Shrewsbury Town 1-0 Coventry City Six Things: first win for Ricketts

Sam Ricketts – bbc.co.uk

Aaron Amadi-Holloway’s goal early in the second half gave Shrewsbury Town a 1-0 victory to boost their top half aspirations, plunging visitors Coventry City closer to the relegation mire. Here’s our Six Things from the game. 

Shrewsbury’s first half dominance

Shrewsbury’s 4-4-2 diamond system, which had proved successful during the interim period under Danny Coyne and Eric Ramsey, worked a treat in the early stages here. Strikers Fejiri Okenabirhie and Aaron Amadi-Holloway imposed their athleticism on visiting centre-backs Jordan Willis and Dominic Hyam, which allowed Salop midfielders like Greg Docherty and Oliver Norburn to pick up second balls from midfield, as Abu Ogogo and Liam Kelly dropped into their defensive third. Salop also threatened in transition, with Anthony Grant picking out a fine pass to pick out Okenabirhie, who teased Dujon Sterling before curling a shot that was tipped away by Lee Burge; Amadi-Holloway might have done better with his nodded, rebounded effort at the back-post. Anthony Grant then saw two shots blocked by Kelly in the space of a minute midway through the opening period, as Salop turned up the heat. Luke Waterfall was a threat from set pieces with his charges to the back-post and his header from a 33rd-minute corner was headed off the line, again by Kelly, before Amadi-Holloway then turned Hyam only to blaze over from close-range. In essence, it was a first half of nearly moments for the Shrews.

Disjointed Coventry

The one downside to Shrewsbury’s diamond system was that it allowed Coventry space down the flanks, most notably the left channel. Mark Robins’ side though lacked the confidence to exploit that particular vulnerability; Junior Brown is more of a technician than a direct runner and while winger Luke Thomas is quick, he is naturally right-footed and more likely to move into congested central areas than hold the width. Worryingly, the Sky Blues did not create a clear cut chance until the 48th minute, when Jonson Clarke-Harris set Thomas free from close-range, with Steve Arnold saving with his legs.

Amadi-Holloway finds form

That stop from Arnold proved crucial, because just a minute later, Shrewsbury opened the scoring. All of the pre-match talk had been of Fejiri Okenabirhie and his record of scoring in each of his last five games, but a striker who had gone under the radar was Aaron Amadi-Holloway, who bagged his third in six in all forms. After Greg Docherty delivered from a wide free-kick, the former Oldham striker bulleted his header past Lee Burge. It was fully deserved for Amadi-Holloway, who pressed superbly from the front.

Sky Blues’ late surge

Conor Chaplin had been quiet for much of the contest but came alive midway through the second period, poking home from close range before the goal was disallowed, then seeing appeals for a penalty for an alleged foul by Luke Waterfall fall on deaf ears. Tom Bayliss’ 70th minute effort from outside the box was blocked by Sadler before Kelly, one of Coventry’s more driven performers, fired over on 77 minutes. Okenabirhie tired though and while Lenell John-Lewis replaced Amadi-Holloway in the latter stages, pace is not among the substitutes main attributes, so the Shrews needed a combination of fortune and dogged defending to see the game out.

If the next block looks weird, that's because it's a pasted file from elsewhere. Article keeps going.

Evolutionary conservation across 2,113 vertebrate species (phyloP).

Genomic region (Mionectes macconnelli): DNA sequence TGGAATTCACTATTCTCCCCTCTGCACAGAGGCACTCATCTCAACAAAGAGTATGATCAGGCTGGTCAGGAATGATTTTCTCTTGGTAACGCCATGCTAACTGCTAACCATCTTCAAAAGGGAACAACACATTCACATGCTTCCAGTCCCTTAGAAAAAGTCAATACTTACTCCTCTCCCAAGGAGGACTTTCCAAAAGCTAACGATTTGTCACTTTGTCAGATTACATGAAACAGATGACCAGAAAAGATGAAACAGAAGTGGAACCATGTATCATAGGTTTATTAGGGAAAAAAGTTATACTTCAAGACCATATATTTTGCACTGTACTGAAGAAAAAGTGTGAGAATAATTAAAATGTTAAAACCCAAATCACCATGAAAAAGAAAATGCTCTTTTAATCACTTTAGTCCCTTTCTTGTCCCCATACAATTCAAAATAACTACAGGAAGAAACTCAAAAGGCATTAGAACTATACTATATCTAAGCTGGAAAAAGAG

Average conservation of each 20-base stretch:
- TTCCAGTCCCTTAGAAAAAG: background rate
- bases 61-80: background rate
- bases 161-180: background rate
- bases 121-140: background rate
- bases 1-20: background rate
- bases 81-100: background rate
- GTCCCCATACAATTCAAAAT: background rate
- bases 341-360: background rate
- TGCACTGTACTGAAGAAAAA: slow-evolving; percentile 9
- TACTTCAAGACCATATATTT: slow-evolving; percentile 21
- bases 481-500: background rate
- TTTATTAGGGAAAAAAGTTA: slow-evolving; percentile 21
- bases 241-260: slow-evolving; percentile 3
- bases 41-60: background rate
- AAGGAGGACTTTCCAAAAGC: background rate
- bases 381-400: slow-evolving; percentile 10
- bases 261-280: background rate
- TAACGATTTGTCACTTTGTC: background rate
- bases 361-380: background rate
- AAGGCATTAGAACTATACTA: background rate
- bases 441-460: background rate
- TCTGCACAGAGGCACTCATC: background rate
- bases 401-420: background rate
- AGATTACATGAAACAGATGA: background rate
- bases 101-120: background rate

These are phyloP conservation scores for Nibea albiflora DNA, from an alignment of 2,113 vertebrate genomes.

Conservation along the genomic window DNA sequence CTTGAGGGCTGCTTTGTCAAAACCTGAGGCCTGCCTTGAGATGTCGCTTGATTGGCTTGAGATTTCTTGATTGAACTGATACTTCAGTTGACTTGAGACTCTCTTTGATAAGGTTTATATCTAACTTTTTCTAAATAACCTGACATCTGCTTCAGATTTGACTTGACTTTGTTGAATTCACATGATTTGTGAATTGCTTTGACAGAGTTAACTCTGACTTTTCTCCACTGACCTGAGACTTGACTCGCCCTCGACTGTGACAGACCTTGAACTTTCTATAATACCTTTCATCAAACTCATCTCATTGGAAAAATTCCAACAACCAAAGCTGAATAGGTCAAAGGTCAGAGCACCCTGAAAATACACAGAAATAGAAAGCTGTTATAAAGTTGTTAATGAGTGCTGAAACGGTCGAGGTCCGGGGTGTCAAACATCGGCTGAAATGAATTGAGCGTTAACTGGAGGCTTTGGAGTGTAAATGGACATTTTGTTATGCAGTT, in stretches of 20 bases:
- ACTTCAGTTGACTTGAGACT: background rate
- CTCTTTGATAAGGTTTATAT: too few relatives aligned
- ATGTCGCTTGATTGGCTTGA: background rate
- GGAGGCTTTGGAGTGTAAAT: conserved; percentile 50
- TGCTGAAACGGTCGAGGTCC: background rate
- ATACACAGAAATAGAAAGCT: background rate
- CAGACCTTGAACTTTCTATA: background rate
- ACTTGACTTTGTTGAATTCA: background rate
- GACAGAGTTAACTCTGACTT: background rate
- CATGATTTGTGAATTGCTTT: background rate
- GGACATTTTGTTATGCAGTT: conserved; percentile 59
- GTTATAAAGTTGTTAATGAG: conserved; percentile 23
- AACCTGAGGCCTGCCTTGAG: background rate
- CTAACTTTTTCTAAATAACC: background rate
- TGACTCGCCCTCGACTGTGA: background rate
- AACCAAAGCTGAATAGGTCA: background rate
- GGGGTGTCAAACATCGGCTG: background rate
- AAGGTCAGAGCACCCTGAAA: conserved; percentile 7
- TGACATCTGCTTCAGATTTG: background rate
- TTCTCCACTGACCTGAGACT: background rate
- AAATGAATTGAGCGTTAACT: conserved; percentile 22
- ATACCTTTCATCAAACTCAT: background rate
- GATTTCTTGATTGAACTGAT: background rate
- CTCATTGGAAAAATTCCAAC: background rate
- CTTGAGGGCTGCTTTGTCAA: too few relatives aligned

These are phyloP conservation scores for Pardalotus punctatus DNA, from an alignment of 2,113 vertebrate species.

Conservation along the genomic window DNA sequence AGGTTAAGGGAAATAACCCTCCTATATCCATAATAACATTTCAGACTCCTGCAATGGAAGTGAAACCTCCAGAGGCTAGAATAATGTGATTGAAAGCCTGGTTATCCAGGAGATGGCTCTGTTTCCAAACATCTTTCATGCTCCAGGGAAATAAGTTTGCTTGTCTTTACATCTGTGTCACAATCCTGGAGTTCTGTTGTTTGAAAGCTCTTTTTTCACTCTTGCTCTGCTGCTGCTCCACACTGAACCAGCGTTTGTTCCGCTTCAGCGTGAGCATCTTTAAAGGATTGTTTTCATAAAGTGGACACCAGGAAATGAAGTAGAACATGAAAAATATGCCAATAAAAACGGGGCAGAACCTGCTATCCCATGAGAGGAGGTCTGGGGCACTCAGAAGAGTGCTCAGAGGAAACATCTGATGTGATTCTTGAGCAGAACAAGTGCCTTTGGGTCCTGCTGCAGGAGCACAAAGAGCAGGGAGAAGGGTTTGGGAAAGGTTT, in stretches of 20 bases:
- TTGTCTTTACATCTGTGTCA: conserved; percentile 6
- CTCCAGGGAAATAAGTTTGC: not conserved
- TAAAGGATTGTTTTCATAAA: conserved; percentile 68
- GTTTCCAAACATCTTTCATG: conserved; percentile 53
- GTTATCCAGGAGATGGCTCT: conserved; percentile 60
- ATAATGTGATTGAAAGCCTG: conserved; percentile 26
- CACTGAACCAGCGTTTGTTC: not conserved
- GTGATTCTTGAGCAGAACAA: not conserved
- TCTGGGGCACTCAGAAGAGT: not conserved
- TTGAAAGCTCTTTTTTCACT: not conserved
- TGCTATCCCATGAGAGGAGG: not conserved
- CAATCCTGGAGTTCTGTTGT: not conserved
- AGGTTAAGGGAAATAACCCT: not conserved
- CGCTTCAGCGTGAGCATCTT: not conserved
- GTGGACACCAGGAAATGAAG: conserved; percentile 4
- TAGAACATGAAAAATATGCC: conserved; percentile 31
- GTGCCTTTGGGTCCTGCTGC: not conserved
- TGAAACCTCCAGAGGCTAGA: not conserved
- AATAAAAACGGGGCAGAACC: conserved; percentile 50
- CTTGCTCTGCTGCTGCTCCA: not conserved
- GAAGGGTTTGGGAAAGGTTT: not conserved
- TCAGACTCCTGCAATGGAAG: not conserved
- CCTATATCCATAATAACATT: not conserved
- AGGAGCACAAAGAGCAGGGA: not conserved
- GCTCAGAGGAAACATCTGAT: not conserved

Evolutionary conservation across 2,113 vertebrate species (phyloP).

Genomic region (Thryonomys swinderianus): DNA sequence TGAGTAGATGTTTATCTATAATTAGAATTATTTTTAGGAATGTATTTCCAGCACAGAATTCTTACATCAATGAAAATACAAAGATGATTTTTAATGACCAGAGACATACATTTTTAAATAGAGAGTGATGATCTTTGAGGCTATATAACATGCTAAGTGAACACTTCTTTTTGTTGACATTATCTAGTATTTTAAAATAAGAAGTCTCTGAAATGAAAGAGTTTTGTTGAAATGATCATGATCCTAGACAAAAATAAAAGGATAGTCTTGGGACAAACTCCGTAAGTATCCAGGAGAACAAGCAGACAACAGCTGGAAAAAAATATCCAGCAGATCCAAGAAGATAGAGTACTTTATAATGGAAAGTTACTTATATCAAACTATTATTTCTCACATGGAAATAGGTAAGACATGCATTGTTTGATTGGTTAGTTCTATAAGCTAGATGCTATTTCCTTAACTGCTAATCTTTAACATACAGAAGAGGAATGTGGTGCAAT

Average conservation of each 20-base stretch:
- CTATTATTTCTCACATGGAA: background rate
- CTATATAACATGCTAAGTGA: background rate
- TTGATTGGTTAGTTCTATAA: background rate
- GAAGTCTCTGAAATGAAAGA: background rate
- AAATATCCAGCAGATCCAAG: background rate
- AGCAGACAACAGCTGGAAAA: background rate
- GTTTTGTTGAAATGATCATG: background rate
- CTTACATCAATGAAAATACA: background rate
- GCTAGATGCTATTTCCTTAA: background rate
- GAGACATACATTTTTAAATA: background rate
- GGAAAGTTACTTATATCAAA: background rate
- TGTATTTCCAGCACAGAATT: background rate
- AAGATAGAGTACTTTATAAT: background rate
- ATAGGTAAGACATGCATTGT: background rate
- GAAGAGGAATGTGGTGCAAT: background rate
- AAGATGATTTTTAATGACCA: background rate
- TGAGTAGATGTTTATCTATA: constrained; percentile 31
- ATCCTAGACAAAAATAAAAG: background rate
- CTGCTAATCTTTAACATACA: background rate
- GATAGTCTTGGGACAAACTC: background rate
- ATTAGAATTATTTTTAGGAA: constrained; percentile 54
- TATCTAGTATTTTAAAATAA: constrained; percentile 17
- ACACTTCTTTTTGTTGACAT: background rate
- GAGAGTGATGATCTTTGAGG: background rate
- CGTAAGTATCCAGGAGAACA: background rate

Cov’s bleak midwinter

It should not be forgotten the work Mark Robins has done at Coventry. Last season, his adaptability was his biggest strength; when injuries struck, he was able to re-build the team setup very quickly and promotion was secured. This year, however, he has almost been too adaptable; there is a disjointed feel to the team which perhaps stems from the volume of changes. Equally however, for the first hour, his players were slow to loose balls and there were too many times when they were found wanting, not necessarily for work rate, but commitment and bravery; there are a lot of young players in this squad who, although talented, are used to youth team football and need to adjust to the men’s game very quickly. With uncertainty over the club’s future off the field and five league defeats in six on it, this is a bleak midwinter for the Sky Blues.

Good start for Ricketts

It has been an encouraging start for Sam Ricketts at Shrewsbury. One of the main things he has done since taking charge has been engage with supporters and show a willingness to embrace the ideas of Danny Coyne and Eric Ramsay, who are highly-regarded coaches within the hierarchy. The team can play early balls into the front men but, from there, they also use the ball with pace, quality and fluidity; then in the second half, they showed the determination to see the game out. Avoiding relegation was the main priority when John Askey left last month yet now, with the team just two points off the top half, Shrewsbury can spend Christmas looking upward.